“adb” is short for Android Debug Bridge, which is a tool that is included in the Android SDK . The -e flag tells adb to install our binary package (i.e., ~/Desktop/KiloGap/bin/Kilo-debug.apk) on the first running emulator that it finds. The -r flag tells adb to replace the binary on the emulator if it has been installed previously. If you get a “device offline” error, go into the emulator and unlock it if it’s locked (for example, on Android 2.2, slide the green lock icon to the right), then try again.

Your app is now available on the emulator just like any other application (Figure 3). To play around with it, locate Kilo in the application launcher and tap it to launch the app. You’ll notice right away that there is a bit of cleanup to do. For example, there is an approximately 40px gap at the bottom of the window (Figure 4).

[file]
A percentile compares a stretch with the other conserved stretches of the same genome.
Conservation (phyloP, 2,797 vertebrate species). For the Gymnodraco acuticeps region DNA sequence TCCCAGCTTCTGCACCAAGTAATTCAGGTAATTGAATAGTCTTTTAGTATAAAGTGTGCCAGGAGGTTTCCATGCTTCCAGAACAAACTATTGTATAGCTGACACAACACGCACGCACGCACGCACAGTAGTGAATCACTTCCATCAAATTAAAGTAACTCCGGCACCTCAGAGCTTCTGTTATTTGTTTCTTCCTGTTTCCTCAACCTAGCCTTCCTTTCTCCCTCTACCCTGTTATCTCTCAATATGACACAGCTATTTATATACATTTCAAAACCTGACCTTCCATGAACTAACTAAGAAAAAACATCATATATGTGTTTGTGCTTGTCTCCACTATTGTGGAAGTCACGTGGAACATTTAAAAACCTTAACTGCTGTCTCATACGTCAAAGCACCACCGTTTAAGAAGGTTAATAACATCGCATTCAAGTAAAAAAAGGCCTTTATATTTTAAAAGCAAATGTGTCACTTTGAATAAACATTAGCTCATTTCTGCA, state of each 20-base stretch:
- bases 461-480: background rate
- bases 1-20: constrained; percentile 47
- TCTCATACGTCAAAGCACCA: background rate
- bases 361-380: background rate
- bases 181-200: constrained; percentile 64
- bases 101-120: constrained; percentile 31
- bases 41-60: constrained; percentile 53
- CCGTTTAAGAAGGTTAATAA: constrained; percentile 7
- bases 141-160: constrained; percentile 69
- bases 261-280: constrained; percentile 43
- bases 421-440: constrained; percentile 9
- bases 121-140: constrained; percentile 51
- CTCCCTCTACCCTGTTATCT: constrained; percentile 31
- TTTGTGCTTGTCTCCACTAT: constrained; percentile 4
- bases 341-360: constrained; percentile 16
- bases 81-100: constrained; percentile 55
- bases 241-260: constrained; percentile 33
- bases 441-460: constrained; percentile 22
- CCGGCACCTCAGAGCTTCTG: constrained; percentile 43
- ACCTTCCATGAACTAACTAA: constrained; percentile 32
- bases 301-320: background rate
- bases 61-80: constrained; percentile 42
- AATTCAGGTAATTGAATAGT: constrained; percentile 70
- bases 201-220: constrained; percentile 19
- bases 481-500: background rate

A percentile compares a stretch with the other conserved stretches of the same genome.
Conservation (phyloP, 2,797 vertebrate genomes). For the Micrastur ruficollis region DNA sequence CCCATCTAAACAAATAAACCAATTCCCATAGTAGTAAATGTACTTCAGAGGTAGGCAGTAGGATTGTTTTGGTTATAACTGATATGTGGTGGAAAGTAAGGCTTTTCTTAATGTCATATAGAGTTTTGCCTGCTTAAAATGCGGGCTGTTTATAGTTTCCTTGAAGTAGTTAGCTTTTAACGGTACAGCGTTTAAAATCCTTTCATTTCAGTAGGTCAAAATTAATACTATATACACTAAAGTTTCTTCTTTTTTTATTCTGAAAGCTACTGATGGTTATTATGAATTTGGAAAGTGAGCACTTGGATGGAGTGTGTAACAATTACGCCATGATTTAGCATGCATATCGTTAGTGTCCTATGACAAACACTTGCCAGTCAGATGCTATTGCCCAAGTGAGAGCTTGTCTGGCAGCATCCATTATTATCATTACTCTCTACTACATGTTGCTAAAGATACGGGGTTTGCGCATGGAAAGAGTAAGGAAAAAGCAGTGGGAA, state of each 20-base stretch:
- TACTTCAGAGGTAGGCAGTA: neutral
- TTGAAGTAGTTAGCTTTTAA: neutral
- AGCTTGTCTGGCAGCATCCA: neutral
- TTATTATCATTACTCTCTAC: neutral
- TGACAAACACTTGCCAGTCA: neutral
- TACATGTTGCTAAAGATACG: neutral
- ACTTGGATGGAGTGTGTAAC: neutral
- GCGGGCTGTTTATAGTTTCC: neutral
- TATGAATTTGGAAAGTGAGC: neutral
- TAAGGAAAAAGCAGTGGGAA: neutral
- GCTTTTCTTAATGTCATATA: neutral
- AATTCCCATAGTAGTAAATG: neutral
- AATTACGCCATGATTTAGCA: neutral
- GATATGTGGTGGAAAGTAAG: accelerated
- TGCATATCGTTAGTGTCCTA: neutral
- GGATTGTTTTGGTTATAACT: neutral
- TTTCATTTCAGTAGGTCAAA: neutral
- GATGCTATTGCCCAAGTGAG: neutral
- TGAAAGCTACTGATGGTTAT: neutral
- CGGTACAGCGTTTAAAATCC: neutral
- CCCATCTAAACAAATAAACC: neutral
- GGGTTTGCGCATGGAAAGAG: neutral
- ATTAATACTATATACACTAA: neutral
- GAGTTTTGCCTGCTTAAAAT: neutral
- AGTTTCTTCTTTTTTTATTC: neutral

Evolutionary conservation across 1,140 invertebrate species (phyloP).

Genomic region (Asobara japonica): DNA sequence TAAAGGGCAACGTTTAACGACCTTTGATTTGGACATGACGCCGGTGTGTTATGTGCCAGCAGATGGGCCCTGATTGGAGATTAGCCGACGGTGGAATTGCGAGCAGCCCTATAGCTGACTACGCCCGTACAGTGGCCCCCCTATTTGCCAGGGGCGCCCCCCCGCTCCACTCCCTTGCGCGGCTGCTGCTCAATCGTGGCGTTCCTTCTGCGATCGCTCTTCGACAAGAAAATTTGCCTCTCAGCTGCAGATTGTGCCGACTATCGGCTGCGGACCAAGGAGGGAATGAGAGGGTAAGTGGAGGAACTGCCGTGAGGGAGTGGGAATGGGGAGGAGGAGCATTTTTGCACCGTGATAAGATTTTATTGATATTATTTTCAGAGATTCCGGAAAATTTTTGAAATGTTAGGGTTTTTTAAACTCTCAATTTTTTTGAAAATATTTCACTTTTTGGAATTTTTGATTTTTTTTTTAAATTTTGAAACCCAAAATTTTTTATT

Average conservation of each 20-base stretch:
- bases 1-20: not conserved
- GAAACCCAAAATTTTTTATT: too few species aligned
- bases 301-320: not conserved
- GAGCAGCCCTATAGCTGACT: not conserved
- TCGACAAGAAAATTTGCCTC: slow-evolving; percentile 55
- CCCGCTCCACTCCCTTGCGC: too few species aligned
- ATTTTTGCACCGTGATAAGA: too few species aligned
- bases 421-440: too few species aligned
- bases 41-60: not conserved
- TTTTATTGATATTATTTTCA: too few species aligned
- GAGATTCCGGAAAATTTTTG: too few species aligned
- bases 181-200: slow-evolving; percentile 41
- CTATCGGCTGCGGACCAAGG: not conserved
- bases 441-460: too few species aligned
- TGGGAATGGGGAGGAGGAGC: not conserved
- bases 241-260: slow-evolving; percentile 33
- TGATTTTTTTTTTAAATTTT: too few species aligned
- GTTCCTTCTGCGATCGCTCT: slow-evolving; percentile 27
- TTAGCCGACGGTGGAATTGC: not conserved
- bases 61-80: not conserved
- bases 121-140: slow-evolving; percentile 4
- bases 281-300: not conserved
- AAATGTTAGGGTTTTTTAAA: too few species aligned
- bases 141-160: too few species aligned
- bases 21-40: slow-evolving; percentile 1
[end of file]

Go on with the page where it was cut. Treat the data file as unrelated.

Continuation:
Figure 3. Your app is now available on the emulator, just like any other application

Figure 4. Your web app is now running as a native app on the Android Emulator

1. Using the Screen’s Full Height

This gap occurs because jQTouch does not realize we are running it outside of a normal web browser, so it’s allowing room for the browser’s toolbar. Fortunately, the fix is easy. Just open ~/Desktop/KiloGap/assets/www/kilo.js and add the following to the document ready function:

if (typeof(PhoneGap) != 'undefined') {
$('body > *').css({minHeight: window.innerHeight + 'px !important'});

This code uses the typeof operator to make sure the PhoneGap object has been defined. If the code is running inside PhoneGap, this conditional will evaluate to true. If the code is launched as a web app, the PhoneGap object will be undefined and the conditional will evaluate to false.